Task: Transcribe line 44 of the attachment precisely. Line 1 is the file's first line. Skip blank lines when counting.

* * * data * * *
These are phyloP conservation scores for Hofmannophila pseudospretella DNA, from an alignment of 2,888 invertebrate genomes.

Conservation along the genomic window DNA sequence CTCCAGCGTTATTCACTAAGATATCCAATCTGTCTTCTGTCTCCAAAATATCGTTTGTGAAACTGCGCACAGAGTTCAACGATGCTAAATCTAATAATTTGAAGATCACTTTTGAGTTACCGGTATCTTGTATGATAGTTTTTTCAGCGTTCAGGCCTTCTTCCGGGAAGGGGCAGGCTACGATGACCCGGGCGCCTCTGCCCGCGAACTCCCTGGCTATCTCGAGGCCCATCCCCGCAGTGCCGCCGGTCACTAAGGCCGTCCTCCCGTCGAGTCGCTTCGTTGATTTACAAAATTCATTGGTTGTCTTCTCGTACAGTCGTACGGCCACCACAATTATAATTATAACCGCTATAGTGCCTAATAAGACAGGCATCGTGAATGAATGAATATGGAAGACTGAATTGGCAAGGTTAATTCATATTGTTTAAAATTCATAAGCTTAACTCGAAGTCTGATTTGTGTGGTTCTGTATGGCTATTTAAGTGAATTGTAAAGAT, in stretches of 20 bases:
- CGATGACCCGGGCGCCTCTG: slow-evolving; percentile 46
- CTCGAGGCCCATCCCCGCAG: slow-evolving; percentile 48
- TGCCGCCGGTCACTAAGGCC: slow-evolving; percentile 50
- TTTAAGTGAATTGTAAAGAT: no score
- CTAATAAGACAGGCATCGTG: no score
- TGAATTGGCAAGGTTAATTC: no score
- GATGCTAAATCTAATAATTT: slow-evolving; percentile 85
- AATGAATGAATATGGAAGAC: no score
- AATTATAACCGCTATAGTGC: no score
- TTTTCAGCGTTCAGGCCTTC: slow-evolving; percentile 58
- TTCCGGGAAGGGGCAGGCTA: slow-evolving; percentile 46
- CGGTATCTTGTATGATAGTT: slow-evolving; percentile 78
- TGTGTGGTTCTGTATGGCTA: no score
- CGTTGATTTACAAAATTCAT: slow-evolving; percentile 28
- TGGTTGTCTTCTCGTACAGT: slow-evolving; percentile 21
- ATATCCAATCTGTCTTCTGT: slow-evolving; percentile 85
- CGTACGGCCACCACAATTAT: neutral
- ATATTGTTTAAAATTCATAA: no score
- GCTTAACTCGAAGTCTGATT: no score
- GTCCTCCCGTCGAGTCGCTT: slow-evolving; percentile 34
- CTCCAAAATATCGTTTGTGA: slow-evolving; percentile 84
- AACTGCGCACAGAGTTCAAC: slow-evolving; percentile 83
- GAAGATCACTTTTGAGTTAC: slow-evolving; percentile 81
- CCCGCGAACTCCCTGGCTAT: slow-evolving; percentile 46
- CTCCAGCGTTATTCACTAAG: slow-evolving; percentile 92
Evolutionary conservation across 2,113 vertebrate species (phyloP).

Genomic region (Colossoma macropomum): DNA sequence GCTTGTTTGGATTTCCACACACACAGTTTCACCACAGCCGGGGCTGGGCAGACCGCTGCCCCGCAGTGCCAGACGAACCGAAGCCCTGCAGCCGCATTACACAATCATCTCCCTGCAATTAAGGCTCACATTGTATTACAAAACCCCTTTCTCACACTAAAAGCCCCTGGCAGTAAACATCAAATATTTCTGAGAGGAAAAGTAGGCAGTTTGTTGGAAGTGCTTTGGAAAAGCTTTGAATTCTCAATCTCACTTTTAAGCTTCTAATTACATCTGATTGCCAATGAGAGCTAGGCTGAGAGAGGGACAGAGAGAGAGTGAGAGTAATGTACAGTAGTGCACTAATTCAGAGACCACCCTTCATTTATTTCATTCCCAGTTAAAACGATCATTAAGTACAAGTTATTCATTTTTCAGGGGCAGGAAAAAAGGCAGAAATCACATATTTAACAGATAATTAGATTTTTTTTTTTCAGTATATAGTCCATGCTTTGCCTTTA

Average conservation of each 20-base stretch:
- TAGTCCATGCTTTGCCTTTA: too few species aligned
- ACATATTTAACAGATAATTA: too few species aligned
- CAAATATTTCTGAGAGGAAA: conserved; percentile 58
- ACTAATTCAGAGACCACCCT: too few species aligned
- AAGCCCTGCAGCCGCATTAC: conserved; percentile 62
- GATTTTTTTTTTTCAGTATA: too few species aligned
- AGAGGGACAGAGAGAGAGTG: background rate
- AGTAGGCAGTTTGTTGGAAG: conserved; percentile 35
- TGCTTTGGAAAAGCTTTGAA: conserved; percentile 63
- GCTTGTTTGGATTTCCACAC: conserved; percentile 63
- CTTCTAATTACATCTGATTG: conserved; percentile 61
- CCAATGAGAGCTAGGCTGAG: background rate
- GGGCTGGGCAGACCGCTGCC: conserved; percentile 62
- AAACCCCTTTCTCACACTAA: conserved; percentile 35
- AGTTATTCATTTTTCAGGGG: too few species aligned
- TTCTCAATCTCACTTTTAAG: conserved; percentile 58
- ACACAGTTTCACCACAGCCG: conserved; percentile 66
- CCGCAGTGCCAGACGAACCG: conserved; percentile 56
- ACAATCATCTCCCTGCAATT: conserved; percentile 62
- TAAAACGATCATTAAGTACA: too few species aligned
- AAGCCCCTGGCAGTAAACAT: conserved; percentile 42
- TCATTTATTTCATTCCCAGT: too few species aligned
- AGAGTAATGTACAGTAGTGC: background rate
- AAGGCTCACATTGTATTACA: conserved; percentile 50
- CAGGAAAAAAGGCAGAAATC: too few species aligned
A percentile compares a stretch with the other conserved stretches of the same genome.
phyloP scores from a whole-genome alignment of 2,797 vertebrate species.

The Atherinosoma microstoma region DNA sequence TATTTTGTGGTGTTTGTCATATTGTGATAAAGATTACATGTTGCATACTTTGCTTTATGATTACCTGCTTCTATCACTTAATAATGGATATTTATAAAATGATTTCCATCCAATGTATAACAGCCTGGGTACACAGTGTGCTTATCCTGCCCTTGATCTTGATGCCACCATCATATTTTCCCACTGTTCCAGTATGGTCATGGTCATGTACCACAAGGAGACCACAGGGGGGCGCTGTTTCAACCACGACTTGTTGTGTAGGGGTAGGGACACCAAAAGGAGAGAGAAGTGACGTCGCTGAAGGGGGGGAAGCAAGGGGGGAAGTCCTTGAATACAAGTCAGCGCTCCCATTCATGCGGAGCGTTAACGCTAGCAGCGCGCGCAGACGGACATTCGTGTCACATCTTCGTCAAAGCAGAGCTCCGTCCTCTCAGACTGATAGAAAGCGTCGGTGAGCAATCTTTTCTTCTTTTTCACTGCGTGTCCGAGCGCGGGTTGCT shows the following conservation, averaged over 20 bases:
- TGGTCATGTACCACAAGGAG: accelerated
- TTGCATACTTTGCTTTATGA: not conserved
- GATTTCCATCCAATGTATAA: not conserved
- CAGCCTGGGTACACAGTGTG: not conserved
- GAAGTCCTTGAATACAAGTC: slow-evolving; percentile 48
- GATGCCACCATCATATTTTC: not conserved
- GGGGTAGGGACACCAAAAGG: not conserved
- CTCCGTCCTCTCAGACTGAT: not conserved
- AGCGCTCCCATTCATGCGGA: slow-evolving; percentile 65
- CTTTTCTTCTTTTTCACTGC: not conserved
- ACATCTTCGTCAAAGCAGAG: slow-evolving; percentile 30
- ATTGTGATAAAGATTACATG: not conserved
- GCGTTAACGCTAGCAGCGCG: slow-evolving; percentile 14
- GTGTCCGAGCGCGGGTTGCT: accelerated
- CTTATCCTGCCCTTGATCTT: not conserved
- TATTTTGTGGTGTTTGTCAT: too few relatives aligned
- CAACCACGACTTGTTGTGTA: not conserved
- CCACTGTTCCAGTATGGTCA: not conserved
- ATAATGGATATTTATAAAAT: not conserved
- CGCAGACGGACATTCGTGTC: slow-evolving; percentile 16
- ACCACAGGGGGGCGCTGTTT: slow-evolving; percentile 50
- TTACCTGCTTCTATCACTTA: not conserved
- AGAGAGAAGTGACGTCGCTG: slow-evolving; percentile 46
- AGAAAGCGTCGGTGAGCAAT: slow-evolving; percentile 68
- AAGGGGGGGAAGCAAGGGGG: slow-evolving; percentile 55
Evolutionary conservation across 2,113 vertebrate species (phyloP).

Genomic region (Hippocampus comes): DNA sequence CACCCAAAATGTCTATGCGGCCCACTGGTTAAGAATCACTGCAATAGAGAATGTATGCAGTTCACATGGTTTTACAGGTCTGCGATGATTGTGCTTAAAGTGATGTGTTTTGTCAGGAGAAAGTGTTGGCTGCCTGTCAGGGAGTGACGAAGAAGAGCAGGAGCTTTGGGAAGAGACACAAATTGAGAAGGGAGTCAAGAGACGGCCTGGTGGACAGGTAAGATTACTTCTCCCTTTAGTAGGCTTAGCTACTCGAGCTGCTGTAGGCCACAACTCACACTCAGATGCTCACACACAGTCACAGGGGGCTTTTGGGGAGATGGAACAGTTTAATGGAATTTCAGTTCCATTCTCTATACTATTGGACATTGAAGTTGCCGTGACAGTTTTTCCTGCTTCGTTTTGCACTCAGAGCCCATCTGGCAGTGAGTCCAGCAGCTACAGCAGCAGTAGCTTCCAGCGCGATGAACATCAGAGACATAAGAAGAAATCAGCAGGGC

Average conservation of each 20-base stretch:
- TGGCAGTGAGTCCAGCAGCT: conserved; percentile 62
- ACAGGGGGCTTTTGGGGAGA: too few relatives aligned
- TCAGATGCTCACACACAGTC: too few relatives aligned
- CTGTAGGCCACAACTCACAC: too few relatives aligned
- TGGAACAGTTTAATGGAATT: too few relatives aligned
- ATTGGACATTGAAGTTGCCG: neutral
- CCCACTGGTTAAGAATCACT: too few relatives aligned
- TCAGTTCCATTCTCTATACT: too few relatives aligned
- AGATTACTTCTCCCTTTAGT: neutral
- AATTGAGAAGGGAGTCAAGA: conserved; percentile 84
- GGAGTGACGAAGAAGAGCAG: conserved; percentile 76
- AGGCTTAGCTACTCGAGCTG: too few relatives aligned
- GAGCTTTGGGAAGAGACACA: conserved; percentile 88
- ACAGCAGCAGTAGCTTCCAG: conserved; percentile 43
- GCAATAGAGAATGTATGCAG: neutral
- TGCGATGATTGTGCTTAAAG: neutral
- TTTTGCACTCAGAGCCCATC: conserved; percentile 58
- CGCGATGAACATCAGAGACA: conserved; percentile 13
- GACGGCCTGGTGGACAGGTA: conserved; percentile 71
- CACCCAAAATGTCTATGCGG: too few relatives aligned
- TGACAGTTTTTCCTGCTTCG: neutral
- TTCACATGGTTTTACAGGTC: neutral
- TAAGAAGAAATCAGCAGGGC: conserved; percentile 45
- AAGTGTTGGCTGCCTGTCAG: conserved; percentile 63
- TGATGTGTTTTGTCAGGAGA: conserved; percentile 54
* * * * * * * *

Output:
- AAACCCCTTTCTCACACTAA: conserved; percentile 35